There are a number of ways for me to get this fault information.  Each channel card provides a digital signal (1 or 0) to indicate a fault, so I could grab that with hardware and do what I like with it.  That might be quite handy for a status lamp board in the dispatch room.  But the voter also makes this information available on a RS-232 serial port or via telnet.  Issuing a command via either of those will return a status.  That information could be used somehow indicate a status to Nagios, but I’m not sure how I would do that.

A common complaint is that fire or EMS agencies did not receive their page and they always blame either the system or the dispatcher.  They refuse to ever accept the fact that it could be their equipment or their operator error unless we first prove that there is no fault at 911.  Indeed there have been operator errors at 911 and, very rarely, problems with the radio system.  Another complaint has been that there was no voice announcement from the dispatcher after the page was sent.  This has frequently been due to the dispatcher selecting the wrong channel for the voice announcement, they actually give the information but it goes out on the wrong system.

To go back after the fact and manually dig up the information takes a great deal of time.  Instead it would be nice to log all pages sent, verify that they successfully made it through the system and even provide the dispatcher with an indication of a positive page.  Icing on the cake would be to somehow verify that the dispatcher sends an audio message on the same channel the page went out.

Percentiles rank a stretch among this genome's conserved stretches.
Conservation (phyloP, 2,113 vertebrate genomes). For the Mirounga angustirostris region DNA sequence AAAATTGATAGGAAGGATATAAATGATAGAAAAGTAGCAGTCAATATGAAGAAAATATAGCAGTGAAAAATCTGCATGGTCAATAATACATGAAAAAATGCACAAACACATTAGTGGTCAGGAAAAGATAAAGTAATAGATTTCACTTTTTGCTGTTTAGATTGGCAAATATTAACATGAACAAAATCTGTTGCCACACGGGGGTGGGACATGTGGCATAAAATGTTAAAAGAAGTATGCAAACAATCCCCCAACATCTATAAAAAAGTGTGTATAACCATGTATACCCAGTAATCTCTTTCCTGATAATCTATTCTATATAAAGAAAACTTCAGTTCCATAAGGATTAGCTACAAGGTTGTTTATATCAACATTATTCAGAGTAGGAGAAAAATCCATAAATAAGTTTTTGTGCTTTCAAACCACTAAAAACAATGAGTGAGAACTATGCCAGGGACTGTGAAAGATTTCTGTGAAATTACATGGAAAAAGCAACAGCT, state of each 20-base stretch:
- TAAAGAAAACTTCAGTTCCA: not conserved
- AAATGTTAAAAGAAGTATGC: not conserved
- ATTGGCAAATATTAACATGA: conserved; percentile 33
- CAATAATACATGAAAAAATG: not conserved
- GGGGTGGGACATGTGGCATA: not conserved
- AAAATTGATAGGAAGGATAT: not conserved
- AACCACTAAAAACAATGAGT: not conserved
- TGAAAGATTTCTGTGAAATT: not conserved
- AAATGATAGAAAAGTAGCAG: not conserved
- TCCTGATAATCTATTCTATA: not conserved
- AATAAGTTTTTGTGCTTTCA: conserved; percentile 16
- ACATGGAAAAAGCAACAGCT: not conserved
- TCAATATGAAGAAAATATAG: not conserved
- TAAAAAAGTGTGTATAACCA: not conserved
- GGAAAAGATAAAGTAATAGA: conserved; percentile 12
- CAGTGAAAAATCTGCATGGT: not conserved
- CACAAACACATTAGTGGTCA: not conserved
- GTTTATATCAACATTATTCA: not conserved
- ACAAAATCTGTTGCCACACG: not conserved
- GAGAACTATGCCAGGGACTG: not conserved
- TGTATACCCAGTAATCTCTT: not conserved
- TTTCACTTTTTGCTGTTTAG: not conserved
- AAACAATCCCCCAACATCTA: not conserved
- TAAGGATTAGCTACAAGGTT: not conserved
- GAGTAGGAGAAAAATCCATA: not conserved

I should explain that all pages are sent on the EFDN network except for pages to the Priest Lake area.  Those folks are special (in ways not to be described here) so they get their pages sent on the Priest Lake channel.  Because they are the exception and dispatchers have to do things completely different for Priest Lake than they do for the other 92% of the agencies we support, dispatcher error has been unfortunately common.

One idea I have for this is to monitor the transmit audio lines from each console position.  I could bring these into a linux based computer via USB sound cards and decode tones.  I would also monitor console outputs on the two channels where pages are possible, again decoding tones.  Now I know what tones were sent and who sent them.  If I hook up a receiver to a channel on EFDN and another on Priest Lake and monitor that audio I can again decode tones.  This should allow me, if I can learn to write some program, to know who sent a page, lookup from a table where what channel that page should have been on and verify that it did indeed go out on the proper channel successfully.  A continued monitor of audio should show activity within 20 seconds of tones which would indicate that a voice message was sent and received on the proper channel.

I could then take this to a status light board in the dispatch room.  I would have a lamp for each agency to indicate successful page.  Another lamp for each agency below that one would indicate successful voice.  A big red “ERROR” lamp should also be included that would illuminate if tones didn’t complete the chain, if there was a lack of voice or if voice did not go out on the appropriate channel.